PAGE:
U.S. Department of Energy - Energy Efficiency and Renewable Energy

SunShot Initiative

Thermochemical Heat Storage for CSP Based on Multivalent Metal Oxides

General Atomics logo Chart with a red line, representing re-oxidation, and a blue line, representing reduction, with time on the x-axis and temperature on the y-axis.

Fast redox was achieved via mixed metal oxides and the application of a rotary-kiln (moving-bed) reactor.

General Atomics (GA), under the Thermal Storage FOA, is developing a high-density thermochemical heat storage system based on solid metal oxides.


Metal oxides that are capable of both thermal reduction and oxidation (redox) in air were identified via experimental measurements. GA set up preliminary process flowsheets to estimate the levelized cost of energy and storage cost associated with the identified oxides. Oxides with the best economic potential were selected for further process development.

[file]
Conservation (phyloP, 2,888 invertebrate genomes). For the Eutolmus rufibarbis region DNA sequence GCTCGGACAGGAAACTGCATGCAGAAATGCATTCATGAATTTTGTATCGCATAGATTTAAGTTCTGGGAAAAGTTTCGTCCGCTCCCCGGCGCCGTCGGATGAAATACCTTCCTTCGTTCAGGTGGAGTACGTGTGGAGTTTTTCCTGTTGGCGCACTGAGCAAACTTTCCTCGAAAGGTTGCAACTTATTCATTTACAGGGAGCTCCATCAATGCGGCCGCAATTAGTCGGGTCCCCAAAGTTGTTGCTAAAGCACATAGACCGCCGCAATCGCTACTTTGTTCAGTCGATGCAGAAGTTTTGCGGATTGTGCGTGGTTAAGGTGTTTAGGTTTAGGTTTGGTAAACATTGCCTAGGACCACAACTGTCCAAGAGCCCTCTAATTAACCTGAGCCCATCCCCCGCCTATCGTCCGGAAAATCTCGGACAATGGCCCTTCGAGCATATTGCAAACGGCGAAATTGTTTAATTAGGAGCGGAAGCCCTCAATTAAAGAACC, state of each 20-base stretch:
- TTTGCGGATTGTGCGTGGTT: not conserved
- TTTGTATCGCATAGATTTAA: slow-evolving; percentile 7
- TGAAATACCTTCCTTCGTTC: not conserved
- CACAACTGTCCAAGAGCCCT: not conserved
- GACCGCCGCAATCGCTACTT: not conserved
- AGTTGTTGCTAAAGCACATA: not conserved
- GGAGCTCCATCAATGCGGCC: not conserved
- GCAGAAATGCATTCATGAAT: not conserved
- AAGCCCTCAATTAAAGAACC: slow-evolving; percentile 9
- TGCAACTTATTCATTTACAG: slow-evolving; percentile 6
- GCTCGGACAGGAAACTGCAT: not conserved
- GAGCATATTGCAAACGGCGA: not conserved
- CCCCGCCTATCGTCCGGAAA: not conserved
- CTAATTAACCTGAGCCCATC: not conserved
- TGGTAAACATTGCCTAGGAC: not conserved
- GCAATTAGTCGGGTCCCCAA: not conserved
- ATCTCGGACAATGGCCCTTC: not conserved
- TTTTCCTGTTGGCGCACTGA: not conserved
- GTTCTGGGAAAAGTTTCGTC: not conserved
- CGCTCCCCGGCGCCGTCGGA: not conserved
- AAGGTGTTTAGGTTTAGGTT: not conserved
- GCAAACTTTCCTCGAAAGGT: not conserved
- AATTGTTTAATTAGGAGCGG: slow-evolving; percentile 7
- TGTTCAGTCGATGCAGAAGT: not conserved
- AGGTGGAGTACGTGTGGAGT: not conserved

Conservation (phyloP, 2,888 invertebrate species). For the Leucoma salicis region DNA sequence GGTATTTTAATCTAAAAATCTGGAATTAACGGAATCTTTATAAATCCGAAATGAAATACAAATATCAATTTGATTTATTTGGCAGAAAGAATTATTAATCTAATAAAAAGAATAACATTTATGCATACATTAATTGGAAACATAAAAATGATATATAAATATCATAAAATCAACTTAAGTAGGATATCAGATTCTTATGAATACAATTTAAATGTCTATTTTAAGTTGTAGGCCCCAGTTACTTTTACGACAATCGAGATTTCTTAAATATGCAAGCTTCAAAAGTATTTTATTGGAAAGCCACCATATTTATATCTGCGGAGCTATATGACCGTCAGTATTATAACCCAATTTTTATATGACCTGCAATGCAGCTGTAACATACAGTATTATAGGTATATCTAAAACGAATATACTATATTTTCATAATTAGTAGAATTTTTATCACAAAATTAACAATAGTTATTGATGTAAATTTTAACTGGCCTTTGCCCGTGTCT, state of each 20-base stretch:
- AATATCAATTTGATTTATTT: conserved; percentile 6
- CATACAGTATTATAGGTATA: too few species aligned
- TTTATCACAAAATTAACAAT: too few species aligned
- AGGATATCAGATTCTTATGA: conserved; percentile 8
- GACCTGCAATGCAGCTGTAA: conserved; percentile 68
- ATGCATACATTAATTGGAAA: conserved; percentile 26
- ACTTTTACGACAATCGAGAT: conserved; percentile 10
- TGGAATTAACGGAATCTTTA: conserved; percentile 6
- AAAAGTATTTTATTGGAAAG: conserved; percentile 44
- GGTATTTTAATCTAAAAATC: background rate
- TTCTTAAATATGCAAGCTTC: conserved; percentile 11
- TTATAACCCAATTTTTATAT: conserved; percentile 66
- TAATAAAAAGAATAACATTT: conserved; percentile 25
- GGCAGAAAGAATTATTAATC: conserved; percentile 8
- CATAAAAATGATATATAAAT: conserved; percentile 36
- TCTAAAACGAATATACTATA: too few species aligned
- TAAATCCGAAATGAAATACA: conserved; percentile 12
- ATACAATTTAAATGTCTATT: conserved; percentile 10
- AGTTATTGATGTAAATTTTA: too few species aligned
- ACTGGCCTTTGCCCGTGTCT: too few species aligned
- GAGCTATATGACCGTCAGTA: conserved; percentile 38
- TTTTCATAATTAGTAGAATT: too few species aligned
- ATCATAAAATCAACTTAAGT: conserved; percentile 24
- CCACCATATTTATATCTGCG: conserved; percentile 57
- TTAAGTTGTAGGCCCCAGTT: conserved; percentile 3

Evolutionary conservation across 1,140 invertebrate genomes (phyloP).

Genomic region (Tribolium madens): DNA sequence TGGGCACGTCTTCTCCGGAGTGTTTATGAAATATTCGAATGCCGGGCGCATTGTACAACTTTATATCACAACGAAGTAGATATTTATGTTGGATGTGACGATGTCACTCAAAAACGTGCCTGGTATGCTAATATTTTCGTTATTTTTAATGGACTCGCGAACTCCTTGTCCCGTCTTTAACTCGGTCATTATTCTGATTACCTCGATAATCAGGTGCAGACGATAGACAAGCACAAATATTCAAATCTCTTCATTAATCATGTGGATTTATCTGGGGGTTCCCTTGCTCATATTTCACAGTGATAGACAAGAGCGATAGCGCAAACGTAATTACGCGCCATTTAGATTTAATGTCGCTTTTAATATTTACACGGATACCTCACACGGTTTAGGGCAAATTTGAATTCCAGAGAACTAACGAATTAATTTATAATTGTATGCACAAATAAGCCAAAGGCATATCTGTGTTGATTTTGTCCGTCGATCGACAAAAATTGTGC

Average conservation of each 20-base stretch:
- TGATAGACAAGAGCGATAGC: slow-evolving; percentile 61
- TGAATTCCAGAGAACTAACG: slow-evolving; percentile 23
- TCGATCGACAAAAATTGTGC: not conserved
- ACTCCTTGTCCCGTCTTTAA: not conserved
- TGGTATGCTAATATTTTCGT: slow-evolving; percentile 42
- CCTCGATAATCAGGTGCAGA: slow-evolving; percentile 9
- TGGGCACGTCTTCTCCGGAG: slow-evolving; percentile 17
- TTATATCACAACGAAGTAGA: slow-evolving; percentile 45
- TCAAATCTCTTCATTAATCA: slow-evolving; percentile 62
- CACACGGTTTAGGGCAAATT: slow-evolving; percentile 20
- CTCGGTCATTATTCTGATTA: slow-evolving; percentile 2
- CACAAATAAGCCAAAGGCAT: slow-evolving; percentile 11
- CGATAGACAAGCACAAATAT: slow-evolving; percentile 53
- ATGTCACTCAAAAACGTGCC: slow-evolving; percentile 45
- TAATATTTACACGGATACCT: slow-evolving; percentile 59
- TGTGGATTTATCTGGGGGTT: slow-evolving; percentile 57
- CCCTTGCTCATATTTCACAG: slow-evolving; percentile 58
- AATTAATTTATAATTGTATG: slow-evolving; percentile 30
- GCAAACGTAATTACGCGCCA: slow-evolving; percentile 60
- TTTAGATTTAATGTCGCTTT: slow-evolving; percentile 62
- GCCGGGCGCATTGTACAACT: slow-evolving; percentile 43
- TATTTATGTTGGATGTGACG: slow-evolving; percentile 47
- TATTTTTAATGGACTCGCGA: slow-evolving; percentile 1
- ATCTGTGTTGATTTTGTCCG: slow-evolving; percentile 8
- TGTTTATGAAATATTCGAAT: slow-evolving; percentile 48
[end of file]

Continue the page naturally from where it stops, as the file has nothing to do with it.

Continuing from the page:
GA studied the means to improve oxide redox kinetics and stability. Modeling was carried out to a) characterize the packed-bed behavior and b) establish a reactor design that provide the best system economics. GA also assessed other novel moving-bed reactor designs.


Solar energy is stored chemically in reduced solid oxides. Heat is released at a constant temperature. Air is used as both the heat-transfer fluid and the chemical reactants. Oxide systems can be tailored to match input heat temperature.

Publications, Patents, and Awards

  • B. Wong, L. Brown, F. Schaube, R. Tamme, and C. Sattler, "Oxide Based Thermochemical Heat Storage," in Proceedings of 16th Annual Solar PACES Conference, Perpignan, France, September 21-24, 2010.
  • R. Buckingham, B. Wong, L. Brown, C. Sattler, F. Schaube, and A. Woerner, "Metal Oxide Based Thermochemical Energy Storage for Concentrated Solar Power – Thermodynamics and Parasitic Loads for Packed Bed Reactors," in Proceedings of 17th Annual Solar PACES Conference, Granada, Spain, September 20-23, 2011.
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Learn about other DOE competitive awards for concentrating solar power research that are in progress.